The weather may have been on a downer, with intermittent rain and dull skies all day long, but our spirits were high and energised for the day to come. It’s no lie that Live at Leeds boasted one of the best line up’s this year, but in saying that, there was always going to be some serious choices to be made about which bands to actually go and catch live.
The obvious choice, first of all, was to head down to The Wardrobe to catch London quintet Longfellow. They are a band that have been on our radar for a couple of years now, but this was the first time seeing them live. Led by a sonorous yet deeply emotive vocal, Longfellow’s alternative pop swells and soars with emotional depth and gentle crescendoing rhythms.
Live, their songs come to life in magnificent glory. Their sound is almost too big for the tiny walls of The Wardrobe to handle, which is emphasised more so when singer Owen James Lloyd belts out astute musings that weigh heavy on the heart, of complicated relationships, tangled emotions and motivating pearls of wisdom. This is a band that should be heard in arenas. With the recent release of their new EP ‘Remedy’ the band are set to conquer more and more hearts.
One of the ‘wow’ moments of the day was Tenterhook‘s set. The brainchild of London based Archie Faulks. His spellbinding falsetto takes centre stage providing the sweeter complexity to his romantic tales of indecision and infatuation, that soon blossom into heartfelt transcendence.
Switching from electric guitar to acoustic guitar throughout the set, the solitude of it all added to the ambience and captivating pull of his music. But I couldn’t help but picture what his set could have been with the helping hand of a backing band. But with the nature of festivals and the restrained budgets that plague the newer artists, it’s something you just have to put aside. Having said that though, who needs a band when you’re gifted with a voice like his?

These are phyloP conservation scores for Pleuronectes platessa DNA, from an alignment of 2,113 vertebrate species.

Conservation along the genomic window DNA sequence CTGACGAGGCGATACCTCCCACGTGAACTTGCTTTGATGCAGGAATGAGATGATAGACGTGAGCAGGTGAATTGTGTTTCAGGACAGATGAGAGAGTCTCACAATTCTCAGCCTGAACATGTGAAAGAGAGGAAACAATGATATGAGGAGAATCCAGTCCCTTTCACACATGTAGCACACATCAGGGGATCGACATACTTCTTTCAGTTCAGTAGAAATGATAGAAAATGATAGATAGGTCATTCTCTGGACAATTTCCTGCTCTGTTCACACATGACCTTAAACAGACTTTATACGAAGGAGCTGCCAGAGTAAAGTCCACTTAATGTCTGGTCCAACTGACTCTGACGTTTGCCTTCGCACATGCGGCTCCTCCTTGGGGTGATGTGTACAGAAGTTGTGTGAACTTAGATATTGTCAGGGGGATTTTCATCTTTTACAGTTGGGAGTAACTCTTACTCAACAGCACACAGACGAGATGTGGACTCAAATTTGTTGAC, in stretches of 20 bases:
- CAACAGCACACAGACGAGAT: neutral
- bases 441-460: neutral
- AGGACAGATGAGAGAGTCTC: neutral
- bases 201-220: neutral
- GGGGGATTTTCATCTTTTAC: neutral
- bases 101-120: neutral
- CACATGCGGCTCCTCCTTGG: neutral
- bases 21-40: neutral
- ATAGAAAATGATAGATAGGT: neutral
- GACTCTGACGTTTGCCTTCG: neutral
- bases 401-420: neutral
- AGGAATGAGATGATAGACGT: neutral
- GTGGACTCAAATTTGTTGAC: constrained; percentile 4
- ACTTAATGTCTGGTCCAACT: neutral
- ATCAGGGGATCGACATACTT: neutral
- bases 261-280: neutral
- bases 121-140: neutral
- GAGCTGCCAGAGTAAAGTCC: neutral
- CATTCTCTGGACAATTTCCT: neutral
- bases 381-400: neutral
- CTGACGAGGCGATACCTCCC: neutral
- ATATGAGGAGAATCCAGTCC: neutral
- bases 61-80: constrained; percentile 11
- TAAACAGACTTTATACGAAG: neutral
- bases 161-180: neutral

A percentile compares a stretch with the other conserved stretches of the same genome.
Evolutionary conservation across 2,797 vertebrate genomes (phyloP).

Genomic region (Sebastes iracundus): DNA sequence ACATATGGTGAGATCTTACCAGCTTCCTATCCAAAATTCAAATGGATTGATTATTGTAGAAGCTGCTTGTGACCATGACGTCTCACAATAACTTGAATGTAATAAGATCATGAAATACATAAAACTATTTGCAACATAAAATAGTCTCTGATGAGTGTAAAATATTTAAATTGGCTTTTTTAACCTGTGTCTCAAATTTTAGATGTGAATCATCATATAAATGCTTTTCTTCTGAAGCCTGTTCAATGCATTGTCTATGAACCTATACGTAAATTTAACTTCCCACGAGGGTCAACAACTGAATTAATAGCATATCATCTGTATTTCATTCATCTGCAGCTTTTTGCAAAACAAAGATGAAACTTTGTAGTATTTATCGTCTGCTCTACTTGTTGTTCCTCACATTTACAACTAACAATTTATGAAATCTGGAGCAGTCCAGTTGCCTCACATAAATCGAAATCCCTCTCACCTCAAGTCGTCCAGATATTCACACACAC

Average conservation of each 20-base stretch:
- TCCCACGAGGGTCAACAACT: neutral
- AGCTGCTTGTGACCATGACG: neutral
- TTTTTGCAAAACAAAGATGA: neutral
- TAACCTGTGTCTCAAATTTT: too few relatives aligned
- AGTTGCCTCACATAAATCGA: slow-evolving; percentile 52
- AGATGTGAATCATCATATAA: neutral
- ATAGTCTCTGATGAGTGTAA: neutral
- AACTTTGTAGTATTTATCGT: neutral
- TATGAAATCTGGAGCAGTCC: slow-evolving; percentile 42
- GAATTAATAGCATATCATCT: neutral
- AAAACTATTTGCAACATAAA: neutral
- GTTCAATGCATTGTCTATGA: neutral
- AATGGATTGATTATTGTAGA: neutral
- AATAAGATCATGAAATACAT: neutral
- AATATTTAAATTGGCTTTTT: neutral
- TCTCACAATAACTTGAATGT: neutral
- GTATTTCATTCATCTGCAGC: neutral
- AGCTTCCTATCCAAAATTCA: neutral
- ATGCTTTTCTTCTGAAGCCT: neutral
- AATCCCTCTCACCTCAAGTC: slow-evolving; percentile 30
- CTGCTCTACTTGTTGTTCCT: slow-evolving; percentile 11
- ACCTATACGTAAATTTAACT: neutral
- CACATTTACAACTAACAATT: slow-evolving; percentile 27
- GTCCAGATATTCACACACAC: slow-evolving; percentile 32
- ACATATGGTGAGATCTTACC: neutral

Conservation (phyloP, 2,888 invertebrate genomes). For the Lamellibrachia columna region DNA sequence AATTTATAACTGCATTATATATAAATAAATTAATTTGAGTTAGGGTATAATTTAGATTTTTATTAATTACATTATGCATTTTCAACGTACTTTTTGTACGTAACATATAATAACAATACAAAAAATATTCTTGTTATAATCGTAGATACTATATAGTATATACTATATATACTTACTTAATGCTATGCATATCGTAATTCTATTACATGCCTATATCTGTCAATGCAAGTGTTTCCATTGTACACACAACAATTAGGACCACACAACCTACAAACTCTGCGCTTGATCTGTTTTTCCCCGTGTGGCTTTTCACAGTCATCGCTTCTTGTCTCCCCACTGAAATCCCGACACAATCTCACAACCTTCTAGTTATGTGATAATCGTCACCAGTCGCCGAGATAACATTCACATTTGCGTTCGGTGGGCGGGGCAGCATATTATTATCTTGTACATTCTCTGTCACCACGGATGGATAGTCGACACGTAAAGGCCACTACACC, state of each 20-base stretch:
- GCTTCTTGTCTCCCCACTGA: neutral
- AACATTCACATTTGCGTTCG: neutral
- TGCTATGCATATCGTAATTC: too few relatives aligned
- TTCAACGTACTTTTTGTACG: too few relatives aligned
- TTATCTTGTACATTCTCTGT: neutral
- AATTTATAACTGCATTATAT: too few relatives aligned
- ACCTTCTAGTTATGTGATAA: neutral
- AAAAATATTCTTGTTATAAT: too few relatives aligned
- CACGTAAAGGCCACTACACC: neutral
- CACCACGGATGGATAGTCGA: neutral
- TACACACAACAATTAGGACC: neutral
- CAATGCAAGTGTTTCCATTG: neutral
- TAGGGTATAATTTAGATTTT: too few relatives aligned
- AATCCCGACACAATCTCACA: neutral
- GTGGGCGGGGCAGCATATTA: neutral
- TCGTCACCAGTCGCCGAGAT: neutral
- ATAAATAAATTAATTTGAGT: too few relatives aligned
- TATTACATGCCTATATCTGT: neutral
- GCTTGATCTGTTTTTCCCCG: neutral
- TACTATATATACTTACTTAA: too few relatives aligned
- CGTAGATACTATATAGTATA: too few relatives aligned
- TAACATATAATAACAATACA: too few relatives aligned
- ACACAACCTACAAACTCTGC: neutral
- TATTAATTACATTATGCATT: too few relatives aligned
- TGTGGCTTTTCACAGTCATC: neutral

It’s his emotional maturity and mastery over simple lyrical understatement that speaks much more than anything else. Tenterhook is sure to be a name that we will be hearing a lot of over the course of the next year.
Once arriving at Leeds Beckett University, a feeling of dread set in, the venue wasn’t allowing any more people in due to capacity issues but after a pro-longed 5 minutes which left like an eternity, we were allowed inside. Where we met a packed audience eagerly anticipating the arrival of Port Isla to the stage.
The band’s sound boasts the accessiblity and freeing qualities of pop with the heavier edge of alternative rock, an undercurrent of country music is rooted in the bands songwriting but nonetheless Port Isla are unlike any other band. They perform like it’s the last performance they’re ever going to give, giving a full 100% of passion and love to the crowd. One listen to their new track ‘A.L.I.V.E’ and you’ll be brimming with energy. Port Isla’s set was the perfect pick-me-up to the wavering late afternoon blues that were gradually setting in.